Red flags of shoulder pain

When it comes to shoulder pain, here are some red flags that you shouldn't ignore.

  • Severe pain
  • Shoulder and arm weakness
  • Chest pain
  • Inability to raise the arm
  • Shoulder swelling
  • Red skin
  • Painful shoulder joint
  • Fever

What is a Shoulder Pain Diagnosis Chart?

A Shoulder Pain Diagnosis Chart is a comprehensive tool that healthcare practitioners use to systematically evaluate and identify the underlying condition causing discomfort in the shoulder region. It serves as a guide, providing an organized approach to diagnosing various shoulder conditions based on the patient's symptoms, physical examination findings, and relevant diagnostic tests.

For instance, a patient's shoulder may be in pain due to a frozen or dislocated shoulder. Limited shoulder movements or a frozen shoulder means stiffness in the shoulder area, which can cause reduced mobility. On the other hand, a shoulder dislocation means the upper arm bone comes out of the shoulder socket, which can cause immediate and immense pain. Intense pain on the shoulder blade can indicate muscle strain, posture problems, or arthritis. Meanwhile, pain in the rotator cuff muscles may mean inflammation in these areas.

Our is a pre-formatted tool designed to help you and your patients map out areas causing pain. This tool is flexible enough for left, right, or bilateral shoulder pain and differentiates between four types of significant pain. This helps identify areas of concern to plan for pain relief and address their shoulder condition.

How does this Shoulder Pain Diagnosis Chart work?

We have aimed to keep this chart simple and widely applicable for patients experiencing shoulder pain. To make the most out of this tool, you can follow these steps:

Step 1: Add patient details

The interactive PDF Shoulder Pain Diagnosis Chart includes several pre-formatted fields for your patient's details, including their name, identifier, and date of birth.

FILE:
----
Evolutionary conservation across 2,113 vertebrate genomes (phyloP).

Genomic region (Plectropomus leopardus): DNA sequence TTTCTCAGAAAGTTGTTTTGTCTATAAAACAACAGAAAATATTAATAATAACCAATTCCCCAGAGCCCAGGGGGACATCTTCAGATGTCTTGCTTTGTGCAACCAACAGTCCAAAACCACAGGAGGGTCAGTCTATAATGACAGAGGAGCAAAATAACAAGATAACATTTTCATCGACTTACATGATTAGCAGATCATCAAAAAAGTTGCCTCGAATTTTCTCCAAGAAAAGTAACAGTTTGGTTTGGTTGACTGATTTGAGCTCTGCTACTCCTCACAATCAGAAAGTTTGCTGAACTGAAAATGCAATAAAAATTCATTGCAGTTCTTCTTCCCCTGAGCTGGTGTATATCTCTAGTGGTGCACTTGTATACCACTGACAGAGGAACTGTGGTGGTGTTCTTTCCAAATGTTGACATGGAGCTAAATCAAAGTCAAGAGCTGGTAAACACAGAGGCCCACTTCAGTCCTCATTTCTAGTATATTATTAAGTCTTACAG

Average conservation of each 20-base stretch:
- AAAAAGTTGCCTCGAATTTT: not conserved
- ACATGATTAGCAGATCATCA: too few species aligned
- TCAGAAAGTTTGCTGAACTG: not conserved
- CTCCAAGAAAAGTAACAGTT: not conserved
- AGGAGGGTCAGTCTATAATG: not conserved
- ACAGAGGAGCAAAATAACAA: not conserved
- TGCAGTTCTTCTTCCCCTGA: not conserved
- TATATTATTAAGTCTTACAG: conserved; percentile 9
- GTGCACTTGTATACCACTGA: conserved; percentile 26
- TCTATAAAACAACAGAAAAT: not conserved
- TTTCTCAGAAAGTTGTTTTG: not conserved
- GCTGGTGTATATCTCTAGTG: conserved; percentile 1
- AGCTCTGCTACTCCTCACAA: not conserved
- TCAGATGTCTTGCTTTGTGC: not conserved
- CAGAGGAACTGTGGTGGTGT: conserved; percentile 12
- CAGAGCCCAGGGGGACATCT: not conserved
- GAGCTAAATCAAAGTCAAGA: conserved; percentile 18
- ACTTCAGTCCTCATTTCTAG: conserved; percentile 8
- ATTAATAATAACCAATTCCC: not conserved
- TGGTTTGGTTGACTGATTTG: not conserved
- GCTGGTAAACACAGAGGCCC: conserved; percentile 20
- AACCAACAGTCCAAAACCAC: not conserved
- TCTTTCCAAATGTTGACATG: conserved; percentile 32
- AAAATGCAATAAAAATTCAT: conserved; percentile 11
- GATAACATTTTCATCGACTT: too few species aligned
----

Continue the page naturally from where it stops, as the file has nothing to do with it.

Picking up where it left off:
Step 2: Add in color/marker coding (optional)

Depending on the kind of pain your patient is experiencing, you may wish to utilize the blank key provided. This key offers four empty boxes for color coding or differentiating between different pain types. Please look at our example of the Shoulder Pain Diagnosis Chart, which uses this key with colors or other markers.

Step 3: Annotate diagram(s)

Once you have determined your colors or markers to annotate different types of pain, you can start mapping your patient's pain on the diagram. Your patient can also complete this part of the chart if they feel confident, which may provide a more accurate representation of their pain. 

Step 4: Fill in practitioner details

At the bottom of the Shoulder Pain Diagnosis Chart is space to add your details, designation, and signature. 

Step 5: Store securely

The last step is securely storing the resource as part of your patient's clinical record. To improve accessibility and utilize digital encryption, we recommend doing this digitally rather than as a paper copy. You can do this seamlessly from within the Carepatron app. Feel free to skip to the end of this article to find out how!


Bigoni, M., Gorla, M., Guerrasio, S., Brignoli, A., Cossio, A., Grillo, P., & Marinoni, E.C. (2009). Shoulder evaluation with isokinetic strength testing after arthroscopic rotator cuff repairs. Journal of Shoulder and Elbow Surgery, 18 2, 178-83.

Chang, L. R., & Varacallo, M. (2019, February 15). Anatomy, shoulder and upper limb, glenohumeral joint. National Library of Medicine; StatPearls Publishing.

How do you know if shoulder pain is muscle or joint?
How do you know if shoulder pain is muscle or joint?

Commonly asked questions

How do you know if shoulder pain is muscle or joint?

Differentiating between muscle and joint-related shoulder pain can be challenging. Muscle pain is often described as a dull ache or soreness, typically aggravated by movement or specific activities. On the other hand, joint pain may present as a sharp, stabbing sensation within the joint itself, often accompanied by swelling, stiffness, or limited range of motion. Consulting a healthcare provider for a thorough evaluation, including physical examination and possibly imaging tests, can help determine the underlying cause of shoulder pain.

What are the red flags of shoulder pain?

Red flags in shoulder pain refer to warning signs that may indicate severe underlying conditions requiring urgent medical attention. These include acute severe pain, suspected fractures, dislocations, infections, unreduced dislocations, suspected malignancy or tumors, acute cuff tears from trauma, suspected inflammatory arthritis, and neurological injuries or deficits.

How do I know what type of shoulder pain I have?

Identifying the type of shoulder pain involves considering various factors such as the location, nature, onset, aggravating factors, and associated symptoms. A comprehensive medical history, physical examination, and possibly imaging studies can help differentiate between different types of shoulder pain.